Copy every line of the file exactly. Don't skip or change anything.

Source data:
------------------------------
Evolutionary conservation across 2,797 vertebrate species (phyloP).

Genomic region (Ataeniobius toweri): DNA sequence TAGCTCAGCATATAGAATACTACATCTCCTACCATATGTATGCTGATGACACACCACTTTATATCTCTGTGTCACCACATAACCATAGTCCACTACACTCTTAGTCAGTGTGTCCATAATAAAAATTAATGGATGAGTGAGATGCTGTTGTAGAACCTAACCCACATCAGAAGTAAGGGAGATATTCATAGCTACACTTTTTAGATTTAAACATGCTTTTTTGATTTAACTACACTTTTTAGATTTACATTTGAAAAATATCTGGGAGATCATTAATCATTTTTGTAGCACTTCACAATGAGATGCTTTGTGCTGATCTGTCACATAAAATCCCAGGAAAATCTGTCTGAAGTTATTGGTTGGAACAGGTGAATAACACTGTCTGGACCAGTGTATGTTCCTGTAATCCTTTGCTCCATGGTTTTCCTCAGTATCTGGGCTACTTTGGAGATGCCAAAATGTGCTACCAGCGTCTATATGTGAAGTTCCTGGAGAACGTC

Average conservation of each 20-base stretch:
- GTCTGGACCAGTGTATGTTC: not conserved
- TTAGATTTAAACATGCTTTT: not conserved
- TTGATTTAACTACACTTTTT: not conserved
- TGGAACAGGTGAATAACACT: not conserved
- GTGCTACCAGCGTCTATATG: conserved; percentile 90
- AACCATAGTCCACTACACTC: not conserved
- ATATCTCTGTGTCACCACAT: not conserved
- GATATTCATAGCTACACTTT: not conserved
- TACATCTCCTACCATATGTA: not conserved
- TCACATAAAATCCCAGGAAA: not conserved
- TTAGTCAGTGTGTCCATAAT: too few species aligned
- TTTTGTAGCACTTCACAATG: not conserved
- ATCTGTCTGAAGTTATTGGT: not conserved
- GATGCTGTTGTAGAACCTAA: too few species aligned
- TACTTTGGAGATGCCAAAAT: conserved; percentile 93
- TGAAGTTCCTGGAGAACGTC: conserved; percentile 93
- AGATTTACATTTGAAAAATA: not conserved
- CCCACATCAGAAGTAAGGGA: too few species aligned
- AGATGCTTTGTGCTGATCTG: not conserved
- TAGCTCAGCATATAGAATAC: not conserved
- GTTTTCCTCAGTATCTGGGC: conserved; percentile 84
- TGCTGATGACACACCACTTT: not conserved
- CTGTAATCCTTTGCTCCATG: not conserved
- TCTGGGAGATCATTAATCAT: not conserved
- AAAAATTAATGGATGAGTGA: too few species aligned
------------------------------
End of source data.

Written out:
Evolutionary conservation across 2,797 vertebrate species (phyloP).

Genomic region (Ataeniobius toweri): DNA sequence TAGCTCAGCATATAGAATACTACATCTCCTACCATATGTATGCTGATGACACACCACTTTATATCTCTGTGTCACCACATAACCATAGTCCACTACACTCTTAGTCAGTGTGTCCATAATAAAAATTAATGGATGAGTGAGATGCTGTTGTAGAACCTAACCCACATCAGAAGTAAGGGAGATATTCATAGCTACACTTTTTAGATTTAAACATGCTTTTTTGATTTAACTACACTTTTTAGATTTACATTTGAAAAATATCTGGGAGATCATTAATCATTTTTGTAGCACTTCACAATGAGATGCTTTGTGCTGATCTGTCACATAAAATCCCAGGAAAATCTGTCTGAAGTTATTGGTTGGAACAGGTGAATAACACTGTCTGGACCAGTGTATGTTCCTGTAATCCTTTGCTCCATGGTTTTCCTCAGTATCTGGGCTACTTTGGAGATGCCAAAATGTGCTACCAGCGTCTATATGTGAAGTTCCTGGAGAACGTC

Average conservation of each 20-base stretch:
- GTCTGGACCAGTGTATGTTC: not conserved
- TTAGATTTAAACATGCTTTT: not conserved
- TTGATTTAACTACACTTTTT: not conserved
- TGGAACAGGTGAATAACACT: not conserved
- GTGCTACCAGCGTCTATATG: conserved; percentile 90
- AACCATAGTCCACTACACTC: not conserved
- ATATCTCTGTGTCACCACAT: not conserved
- GATATTCATAGCTACACTTT: not conserved
- TACATCTCCTACCATATGTA: not conserved
- TCACATAAAATCCCAGGAAA: not conserved
- TTAGTCAGTGTGTCCATAAT: too few species aligned
- TTTTGTAGCACTTCACAATG: not conserved
- ATCTGTCTGAAGTTATTGGT: not conserved
- GATGCTGTTGTAGAACCTAA: too few species aligned
- TACTTTGGAGATGCCAAAAT: conserved; percentile 93
- TGAAGTTCCTGGAGAACGTC: conserved; percentile 93
- AGATTTACATTTGAAAAATA: not conserved
- CCCACATCAGAAGTAAGGGA: too few species aligned
- AGATGCTTTGTGCTGATCTG: not conserved
- TAGCTCAGCATATAGAATAC: not conserved
- GTTTTCCTCAGTATCTGGGC: conserved; percentile 84
- TGCTGATGACACACCACTTT: not conserved
- CTGTAATCCTTTGCTCCATG: not conserved
- TCTGGGAGATCATTAATCAT: not conserved
- AAAAATTAATGGATGAGTGA: too few species aligned